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View Full Version : Broken starter bolt update.



Rossstan
11-26-2001, 12:37 AM
I asked in an earlier post about trying to get a starter with a "staggered" bolt pattern to use instead of the "side-by-side" bolt pattern that is used in the original starter, because one of the bolts was broken off in the block and the block was already drilled and tapped with an extra hole that would probabley work with a "staggered" bolt pattern.
After checking around, I couldn't find a "staggered" starter that would work. (I still believe that such a starter might exist). The staggered starters that I found had the center line of the drive gear farther away from the flywheel so they would not work. Anyway, that left me with trying to remove the broken bolt.
The broken bolt is the one closest to the crankshaft.
At first, I thought there was a broken off "easy-out" in there, but it proved to be a broken tap. I got advice to just try to break the tap apart with a hammer and cold chisel. It took me quite some time, but it finally fractured and came out in pieces. (I had to use a long thin chisel so it would clear the bellhousing. This left me with a broken bolt that the PO had drilled a hole through. And not a very large hole at that. I drilled the hole through the bolt larger and larger until I thought I was right at the edge of the threads in the engine block. Of course no hole is drilled exactly through the center of the bolt, so I had to stop drilling at that point. I had to weld extentions onto my drill bits in order to clear the bellhousing.
The starter uses a 3/8 inch X 16 bolt. I bought a good quality 3/8 inch cold chisel from Home Depot. I found a nut which would fit on the starter bolt. The cold chisel was just a little too big to fit through the nut. I used my 6 inch bench grinder to slowly grind down the blade of the chisel so it would just fit between the threads of the nut. I then had to carfully grind farther back on the chisel so the the first two inches would fit through the bolt, very precisely. This assured me that the chisel would only follow the original tapped hole straight, and not dig into the threads.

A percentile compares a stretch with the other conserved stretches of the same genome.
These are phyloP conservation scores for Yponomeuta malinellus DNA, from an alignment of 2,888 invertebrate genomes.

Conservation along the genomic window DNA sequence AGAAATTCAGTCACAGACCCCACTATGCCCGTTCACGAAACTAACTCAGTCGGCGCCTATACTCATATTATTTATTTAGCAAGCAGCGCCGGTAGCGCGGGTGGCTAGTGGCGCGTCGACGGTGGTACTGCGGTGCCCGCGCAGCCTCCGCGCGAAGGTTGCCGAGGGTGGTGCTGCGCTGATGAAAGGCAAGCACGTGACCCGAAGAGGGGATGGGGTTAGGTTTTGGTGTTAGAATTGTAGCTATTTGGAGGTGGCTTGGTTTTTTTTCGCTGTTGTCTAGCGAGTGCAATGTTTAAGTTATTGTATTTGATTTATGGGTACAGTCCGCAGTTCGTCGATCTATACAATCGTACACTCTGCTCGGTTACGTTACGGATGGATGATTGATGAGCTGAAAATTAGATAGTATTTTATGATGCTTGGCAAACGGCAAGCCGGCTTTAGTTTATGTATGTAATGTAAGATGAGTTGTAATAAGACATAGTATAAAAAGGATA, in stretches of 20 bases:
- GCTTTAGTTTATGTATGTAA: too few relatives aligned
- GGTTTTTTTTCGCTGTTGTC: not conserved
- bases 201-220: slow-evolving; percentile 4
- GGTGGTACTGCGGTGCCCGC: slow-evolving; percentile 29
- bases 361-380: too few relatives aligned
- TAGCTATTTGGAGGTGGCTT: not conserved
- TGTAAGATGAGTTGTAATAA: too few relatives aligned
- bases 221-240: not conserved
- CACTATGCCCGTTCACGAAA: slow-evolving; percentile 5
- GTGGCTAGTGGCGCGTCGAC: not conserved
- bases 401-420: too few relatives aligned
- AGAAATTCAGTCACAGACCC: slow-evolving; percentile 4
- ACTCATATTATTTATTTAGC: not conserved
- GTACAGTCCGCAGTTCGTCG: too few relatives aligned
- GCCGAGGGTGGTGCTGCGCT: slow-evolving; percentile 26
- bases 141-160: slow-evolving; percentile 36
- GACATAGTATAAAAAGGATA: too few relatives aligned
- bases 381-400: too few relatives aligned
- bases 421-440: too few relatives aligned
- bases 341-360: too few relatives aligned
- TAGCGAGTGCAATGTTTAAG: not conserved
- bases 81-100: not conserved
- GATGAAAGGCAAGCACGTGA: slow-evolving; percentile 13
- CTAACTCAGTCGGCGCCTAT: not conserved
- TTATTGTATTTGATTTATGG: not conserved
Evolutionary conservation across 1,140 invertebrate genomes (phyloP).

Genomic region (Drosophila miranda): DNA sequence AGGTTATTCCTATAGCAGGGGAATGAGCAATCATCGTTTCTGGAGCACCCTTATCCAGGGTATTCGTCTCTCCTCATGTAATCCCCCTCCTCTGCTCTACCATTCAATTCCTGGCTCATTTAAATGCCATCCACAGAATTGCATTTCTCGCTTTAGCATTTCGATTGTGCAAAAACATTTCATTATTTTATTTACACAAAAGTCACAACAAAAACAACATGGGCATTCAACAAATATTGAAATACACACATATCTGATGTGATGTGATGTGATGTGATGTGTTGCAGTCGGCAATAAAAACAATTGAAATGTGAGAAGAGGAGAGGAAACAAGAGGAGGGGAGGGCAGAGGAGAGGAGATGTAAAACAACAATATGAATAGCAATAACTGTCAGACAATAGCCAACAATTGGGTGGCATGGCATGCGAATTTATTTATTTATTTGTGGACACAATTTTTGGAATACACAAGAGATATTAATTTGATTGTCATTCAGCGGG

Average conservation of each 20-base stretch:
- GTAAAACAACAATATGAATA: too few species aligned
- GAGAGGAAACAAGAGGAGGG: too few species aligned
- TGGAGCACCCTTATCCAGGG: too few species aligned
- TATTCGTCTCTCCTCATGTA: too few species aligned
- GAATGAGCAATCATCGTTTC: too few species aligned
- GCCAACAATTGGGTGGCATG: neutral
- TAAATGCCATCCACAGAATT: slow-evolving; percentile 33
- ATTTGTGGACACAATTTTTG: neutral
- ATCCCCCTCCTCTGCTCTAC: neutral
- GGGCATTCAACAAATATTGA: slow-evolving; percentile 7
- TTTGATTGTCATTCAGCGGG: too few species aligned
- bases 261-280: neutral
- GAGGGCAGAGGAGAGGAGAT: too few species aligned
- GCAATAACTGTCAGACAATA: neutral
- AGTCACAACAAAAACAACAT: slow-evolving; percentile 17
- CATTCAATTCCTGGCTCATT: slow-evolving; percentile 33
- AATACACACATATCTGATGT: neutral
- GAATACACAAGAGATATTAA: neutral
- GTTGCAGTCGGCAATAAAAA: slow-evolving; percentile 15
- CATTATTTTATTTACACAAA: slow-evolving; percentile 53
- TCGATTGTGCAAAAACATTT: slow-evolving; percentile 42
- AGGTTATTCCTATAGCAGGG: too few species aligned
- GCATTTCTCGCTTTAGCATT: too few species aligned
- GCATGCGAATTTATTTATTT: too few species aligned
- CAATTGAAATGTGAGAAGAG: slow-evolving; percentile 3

I did all this so that when I hammered the chisel into the block, the chisel would not hit any of the threads in the block, only the remaining bolt. I first had to weld another old chisel to the flat end of the new chisel so that it would clear the bellhousing.
This chisel worked like a charm. After chiseling all the way through the remaining bolt, I turned the chisel 90 degrees and did it again. The remaining pieces of the bolt could then easily be "picked" out using a dental tool. It didn't damage any of the threads in the block that I could see, and when I put in a new grade 8 bolt, I could tighten it fully with no fear of stripping out the threads in block.
I have posted this because I was really bummed and couldn't figure out a way to get the broken bolt out while the engine was still in the van.
At least this method worked for me. Maybe it could come in handy for you in the future.
Ross.

ahighdiver
11-26-2001, 09:18 AM
Great job man;
I will add this to the Vanual.
HD.

prostreet65
11-29-2001, 07:39 PM
Hey Ross, you are the man!! Don't think
anyone will ever question your determination
-OR- ingenuity !
Great idea,
John

TurboVan
11-29-2001, 09:43 PM
You could've used a staggered starter, but you would've had to pull the tranny and install the bigger flywheel to go with it.